The new paper presents two priorities as the linchpins of more effective foreign assistance. The first is accountability, which includes full transparency surrounding foreign aid funding, thorough evaluation of programs, and applying lessons from those evaluations. Devotion to these principles would improve the efficiency of foreign assistance spending and increase the impact of U.S. programs. With greater transparency, both taxpayers and aid recipients can hold governments and aid programs accountable for measurable results. Such a commitment by the U.S. government would also improve its standing to encourage both traditional and emerging aid donors, including philanthropic organizations, to meet international transparency standards. The second priority is promoting joint responsibility by recipient countries for developing and ensuring the success of foreign assistance programs – a principle knows as “country ownership.” There is considerable evidence for aid being more successful where recipients own the development strategy and play leading roles in its implementation.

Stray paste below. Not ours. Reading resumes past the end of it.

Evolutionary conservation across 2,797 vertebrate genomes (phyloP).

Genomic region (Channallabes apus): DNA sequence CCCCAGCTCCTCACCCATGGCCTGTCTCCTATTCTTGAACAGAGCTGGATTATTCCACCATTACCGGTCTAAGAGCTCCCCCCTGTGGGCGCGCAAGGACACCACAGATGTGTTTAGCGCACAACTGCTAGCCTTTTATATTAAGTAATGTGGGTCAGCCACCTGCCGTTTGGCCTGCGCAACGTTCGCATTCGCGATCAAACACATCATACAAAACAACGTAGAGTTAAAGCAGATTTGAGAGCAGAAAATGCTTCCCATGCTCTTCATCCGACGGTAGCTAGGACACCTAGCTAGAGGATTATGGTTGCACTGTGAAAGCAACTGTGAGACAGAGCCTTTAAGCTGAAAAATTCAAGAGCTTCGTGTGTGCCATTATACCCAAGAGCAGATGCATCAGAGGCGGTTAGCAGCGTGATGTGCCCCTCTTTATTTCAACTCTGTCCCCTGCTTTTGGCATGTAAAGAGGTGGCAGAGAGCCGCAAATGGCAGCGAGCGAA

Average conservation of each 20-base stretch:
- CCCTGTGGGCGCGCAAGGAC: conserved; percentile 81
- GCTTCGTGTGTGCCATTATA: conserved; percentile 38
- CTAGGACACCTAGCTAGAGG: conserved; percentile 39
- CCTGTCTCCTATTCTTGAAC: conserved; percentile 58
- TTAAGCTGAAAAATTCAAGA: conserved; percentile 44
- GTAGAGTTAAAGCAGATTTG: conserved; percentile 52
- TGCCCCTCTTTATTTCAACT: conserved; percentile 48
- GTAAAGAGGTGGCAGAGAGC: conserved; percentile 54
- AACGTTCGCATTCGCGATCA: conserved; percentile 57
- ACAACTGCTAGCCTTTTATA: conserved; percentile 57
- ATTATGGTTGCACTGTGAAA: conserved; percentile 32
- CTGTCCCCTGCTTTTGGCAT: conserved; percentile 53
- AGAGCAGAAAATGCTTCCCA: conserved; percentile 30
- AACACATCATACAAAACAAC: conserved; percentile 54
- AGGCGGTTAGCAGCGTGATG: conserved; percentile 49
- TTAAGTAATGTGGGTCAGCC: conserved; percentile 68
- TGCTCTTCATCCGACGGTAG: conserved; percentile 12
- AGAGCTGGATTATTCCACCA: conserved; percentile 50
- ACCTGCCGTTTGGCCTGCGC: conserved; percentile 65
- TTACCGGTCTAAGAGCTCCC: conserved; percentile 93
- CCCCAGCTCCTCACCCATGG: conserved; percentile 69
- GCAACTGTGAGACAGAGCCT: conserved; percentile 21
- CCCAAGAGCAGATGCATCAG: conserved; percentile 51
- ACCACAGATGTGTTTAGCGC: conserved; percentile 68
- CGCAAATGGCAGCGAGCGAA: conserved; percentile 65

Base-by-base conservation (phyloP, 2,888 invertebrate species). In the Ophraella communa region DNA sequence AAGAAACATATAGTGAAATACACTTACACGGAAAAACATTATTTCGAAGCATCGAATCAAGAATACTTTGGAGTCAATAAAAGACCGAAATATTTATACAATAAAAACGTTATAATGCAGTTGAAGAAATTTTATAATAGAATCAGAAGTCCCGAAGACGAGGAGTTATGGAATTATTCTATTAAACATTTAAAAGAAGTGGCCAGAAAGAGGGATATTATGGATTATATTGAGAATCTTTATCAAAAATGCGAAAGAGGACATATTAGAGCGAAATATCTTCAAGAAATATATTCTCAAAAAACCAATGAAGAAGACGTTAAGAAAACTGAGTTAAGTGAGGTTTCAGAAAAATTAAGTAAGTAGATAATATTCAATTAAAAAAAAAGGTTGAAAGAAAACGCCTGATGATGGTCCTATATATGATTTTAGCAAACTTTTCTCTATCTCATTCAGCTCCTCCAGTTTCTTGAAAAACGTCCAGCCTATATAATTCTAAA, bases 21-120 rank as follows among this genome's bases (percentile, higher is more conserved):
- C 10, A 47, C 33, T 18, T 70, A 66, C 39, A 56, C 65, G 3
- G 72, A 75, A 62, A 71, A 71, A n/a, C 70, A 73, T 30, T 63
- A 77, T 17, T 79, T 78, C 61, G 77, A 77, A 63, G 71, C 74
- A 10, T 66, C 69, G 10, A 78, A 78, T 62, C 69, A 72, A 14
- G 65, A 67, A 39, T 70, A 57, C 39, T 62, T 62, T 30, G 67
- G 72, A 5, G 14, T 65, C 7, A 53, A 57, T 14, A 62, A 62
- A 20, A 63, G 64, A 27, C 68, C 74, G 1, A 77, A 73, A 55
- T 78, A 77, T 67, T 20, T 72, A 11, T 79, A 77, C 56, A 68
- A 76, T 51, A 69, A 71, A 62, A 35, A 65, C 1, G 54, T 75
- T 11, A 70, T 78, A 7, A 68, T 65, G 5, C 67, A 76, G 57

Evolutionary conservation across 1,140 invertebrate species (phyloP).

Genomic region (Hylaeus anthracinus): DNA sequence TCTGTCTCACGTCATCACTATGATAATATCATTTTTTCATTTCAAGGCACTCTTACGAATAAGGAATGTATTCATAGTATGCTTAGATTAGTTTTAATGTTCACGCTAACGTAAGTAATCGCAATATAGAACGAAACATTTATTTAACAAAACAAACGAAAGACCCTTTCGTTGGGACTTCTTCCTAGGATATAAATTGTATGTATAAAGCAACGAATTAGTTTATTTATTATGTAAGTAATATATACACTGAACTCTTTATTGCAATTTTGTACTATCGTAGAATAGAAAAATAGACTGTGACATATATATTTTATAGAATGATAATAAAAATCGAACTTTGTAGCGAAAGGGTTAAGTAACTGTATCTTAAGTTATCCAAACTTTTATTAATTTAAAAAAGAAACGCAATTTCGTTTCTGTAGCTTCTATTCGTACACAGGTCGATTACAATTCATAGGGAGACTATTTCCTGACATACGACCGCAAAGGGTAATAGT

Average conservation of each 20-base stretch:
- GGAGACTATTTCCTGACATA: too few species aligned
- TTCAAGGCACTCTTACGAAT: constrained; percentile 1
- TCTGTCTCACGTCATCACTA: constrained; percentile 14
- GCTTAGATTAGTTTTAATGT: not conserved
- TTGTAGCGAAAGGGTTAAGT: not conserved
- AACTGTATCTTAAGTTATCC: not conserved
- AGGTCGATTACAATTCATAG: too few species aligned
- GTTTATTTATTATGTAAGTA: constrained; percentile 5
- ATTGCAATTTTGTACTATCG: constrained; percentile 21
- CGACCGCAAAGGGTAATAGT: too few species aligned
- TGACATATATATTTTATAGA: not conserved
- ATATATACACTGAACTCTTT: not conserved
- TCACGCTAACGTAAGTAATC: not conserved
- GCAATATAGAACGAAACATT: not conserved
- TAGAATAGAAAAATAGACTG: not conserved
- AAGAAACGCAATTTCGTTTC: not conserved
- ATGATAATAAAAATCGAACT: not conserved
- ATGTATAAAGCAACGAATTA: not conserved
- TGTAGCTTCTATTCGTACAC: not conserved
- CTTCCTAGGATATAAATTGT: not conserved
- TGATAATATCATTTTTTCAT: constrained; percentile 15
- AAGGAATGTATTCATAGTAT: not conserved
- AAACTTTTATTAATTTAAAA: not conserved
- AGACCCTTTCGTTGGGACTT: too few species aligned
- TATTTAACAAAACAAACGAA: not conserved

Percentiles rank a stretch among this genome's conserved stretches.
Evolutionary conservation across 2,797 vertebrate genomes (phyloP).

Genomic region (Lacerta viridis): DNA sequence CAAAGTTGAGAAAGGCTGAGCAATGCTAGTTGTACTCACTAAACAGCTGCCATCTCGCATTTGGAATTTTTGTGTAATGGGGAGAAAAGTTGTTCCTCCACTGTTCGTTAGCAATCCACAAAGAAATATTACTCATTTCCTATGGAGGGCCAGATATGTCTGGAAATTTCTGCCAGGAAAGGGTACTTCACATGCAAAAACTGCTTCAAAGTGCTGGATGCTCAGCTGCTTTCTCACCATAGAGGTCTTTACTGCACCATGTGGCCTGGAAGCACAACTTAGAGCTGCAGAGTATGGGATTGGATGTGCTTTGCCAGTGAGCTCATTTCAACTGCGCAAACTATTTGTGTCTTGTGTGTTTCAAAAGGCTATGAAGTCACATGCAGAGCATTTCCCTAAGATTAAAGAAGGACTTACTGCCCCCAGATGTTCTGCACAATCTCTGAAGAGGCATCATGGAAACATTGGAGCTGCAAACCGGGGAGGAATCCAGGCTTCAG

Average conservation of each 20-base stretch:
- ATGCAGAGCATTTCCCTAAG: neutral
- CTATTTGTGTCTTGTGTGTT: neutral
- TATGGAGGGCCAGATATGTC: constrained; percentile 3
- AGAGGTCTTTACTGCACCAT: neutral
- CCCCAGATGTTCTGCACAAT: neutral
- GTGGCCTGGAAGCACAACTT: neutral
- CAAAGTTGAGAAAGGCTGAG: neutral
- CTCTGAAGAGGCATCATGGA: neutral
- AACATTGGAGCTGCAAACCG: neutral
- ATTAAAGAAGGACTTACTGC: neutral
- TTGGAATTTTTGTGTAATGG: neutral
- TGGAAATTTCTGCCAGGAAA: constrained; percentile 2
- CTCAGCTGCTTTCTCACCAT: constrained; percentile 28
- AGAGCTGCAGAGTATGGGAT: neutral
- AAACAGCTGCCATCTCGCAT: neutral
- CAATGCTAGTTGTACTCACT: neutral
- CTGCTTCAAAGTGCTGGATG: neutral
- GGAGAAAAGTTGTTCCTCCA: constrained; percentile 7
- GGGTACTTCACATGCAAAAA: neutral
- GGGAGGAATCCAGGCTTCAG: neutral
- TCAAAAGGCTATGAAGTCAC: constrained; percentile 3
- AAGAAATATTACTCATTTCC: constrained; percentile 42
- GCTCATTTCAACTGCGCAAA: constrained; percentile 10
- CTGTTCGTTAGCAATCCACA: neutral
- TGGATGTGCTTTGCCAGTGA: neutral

These two priorities will form the core of MFAN’s work over the next two years. During this period – as our country enters the next presidential election cycle -- it is critical that we solidify progress that has been made on foreign assistance reform and build a consensus for a deeper reform agenda. It may seem obvious to casual observers that accountability and country ownership should be fundamental elements of any foreign assistance program. But these principles require a great deal of commitment and discipline from agencies that do not always see them as part of their historic mission.
Even though the foreign assistance landscape is changing with aid comprising less and less of international financial flows, it remains an important way to partner with developing countries and benefits the United States in numerous ways. Budget pressures in donor countries also require that funds are spent wisely with a greater focus on better understanding of what works well.
Richard G. Lugar serves as an honorary co-chair of MFAN, with Howard Berman and Jim Kolbe former Members of the House of Representatives. Lugar represented the State of Indiana in the U.S. Senate from 1977 to 2013 and is a former chairman of the Senate Foreign Relations Committee.